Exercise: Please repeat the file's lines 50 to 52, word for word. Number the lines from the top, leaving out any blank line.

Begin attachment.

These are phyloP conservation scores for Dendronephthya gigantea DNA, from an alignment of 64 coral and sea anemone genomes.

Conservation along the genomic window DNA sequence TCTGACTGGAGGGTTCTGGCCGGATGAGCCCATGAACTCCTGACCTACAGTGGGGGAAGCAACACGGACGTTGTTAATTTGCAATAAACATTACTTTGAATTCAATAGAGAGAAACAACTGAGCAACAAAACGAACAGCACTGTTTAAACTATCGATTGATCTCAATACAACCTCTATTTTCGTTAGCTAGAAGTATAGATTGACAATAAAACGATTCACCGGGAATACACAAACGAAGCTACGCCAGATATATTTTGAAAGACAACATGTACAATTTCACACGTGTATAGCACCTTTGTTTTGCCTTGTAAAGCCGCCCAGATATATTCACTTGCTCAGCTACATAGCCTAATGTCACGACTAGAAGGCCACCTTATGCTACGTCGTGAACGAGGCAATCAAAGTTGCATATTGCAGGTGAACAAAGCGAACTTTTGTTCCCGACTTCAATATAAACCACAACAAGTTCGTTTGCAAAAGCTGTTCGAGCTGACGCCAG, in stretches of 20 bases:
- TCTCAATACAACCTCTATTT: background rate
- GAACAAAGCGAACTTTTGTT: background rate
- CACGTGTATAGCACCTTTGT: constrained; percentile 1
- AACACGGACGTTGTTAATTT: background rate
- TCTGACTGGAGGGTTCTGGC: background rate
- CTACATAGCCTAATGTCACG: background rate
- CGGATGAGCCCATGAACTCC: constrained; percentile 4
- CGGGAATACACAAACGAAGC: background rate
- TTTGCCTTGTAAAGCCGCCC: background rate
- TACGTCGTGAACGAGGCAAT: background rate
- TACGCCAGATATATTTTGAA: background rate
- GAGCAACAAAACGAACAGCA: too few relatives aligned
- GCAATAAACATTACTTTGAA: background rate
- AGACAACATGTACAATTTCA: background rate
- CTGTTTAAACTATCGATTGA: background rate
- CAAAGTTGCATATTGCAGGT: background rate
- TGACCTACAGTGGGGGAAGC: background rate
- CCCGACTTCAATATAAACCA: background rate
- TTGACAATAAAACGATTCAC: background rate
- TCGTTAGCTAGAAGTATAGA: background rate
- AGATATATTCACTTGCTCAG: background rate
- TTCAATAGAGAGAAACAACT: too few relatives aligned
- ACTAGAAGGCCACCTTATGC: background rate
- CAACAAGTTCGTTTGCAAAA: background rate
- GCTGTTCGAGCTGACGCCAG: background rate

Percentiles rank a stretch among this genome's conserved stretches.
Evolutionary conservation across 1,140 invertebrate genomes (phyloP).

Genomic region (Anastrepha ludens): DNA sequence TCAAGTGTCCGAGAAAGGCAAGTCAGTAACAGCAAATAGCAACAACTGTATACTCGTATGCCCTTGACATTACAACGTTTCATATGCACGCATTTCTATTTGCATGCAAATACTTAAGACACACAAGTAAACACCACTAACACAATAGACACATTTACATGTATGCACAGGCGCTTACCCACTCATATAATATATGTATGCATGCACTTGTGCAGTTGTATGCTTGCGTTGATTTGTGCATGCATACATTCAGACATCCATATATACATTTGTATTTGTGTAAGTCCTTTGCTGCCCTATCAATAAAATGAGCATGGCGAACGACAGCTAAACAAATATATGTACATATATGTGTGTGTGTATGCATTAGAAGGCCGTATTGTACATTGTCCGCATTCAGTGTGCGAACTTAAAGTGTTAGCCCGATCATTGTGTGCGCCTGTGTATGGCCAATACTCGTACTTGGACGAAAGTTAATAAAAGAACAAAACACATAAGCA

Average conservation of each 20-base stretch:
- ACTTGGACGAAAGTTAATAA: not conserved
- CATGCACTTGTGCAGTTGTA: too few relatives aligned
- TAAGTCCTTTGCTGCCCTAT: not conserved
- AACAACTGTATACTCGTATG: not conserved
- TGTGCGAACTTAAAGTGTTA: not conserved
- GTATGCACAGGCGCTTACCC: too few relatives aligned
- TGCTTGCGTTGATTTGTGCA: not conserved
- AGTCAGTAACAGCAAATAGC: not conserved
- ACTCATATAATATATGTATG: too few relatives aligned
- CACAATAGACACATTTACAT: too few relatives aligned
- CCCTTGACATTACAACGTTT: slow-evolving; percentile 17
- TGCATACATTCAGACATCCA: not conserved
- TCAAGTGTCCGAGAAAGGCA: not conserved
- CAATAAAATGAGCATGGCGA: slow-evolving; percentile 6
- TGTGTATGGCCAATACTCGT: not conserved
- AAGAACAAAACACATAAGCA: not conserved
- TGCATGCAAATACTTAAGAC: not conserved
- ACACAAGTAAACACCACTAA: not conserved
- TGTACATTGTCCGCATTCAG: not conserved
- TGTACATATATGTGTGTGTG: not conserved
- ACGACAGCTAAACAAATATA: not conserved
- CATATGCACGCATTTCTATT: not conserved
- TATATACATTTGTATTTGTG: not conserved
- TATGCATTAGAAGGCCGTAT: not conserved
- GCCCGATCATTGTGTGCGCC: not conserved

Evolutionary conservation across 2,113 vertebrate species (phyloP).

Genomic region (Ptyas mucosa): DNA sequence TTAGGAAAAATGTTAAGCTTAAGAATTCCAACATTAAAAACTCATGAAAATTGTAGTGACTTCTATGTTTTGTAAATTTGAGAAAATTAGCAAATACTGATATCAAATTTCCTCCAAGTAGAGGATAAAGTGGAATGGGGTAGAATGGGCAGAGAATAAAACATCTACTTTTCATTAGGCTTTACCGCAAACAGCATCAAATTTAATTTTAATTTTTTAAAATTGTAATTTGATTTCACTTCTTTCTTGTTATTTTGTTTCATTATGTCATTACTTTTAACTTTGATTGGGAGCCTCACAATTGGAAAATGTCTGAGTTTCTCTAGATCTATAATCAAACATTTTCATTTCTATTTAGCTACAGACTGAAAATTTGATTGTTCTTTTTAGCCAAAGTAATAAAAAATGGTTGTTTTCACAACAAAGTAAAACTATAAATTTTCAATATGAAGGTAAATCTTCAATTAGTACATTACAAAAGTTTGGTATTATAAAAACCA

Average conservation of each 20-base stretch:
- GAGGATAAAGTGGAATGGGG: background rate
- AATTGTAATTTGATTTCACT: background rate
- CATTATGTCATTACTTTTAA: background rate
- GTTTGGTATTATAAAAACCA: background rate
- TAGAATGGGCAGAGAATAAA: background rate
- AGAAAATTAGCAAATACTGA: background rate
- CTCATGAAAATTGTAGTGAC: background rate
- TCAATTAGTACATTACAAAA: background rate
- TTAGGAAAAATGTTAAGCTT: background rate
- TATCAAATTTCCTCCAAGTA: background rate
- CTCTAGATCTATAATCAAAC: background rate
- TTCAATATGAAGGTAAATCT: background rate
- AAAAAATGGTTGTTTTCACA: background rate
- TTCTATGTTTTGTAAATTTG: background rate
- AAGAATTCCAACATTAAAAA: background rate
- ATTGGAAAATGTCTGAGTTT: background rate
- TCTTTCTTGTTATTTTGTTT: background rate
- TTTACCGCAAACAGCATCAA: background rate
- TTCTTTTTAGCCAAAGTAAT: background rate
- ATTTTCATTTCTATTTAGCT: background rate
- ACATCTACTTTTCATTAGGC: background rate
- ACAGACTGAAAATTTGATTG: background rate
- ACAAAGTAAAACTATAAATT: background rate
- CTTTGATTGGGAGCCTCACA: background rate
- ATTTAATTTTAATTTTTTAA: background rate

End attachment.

- TGTACATTGTCCGCATTCAG: not conserved
- TGTACATATATGTGTGTGTG: not conserved
- ACGACAGCTAAACAAATATA: not conserved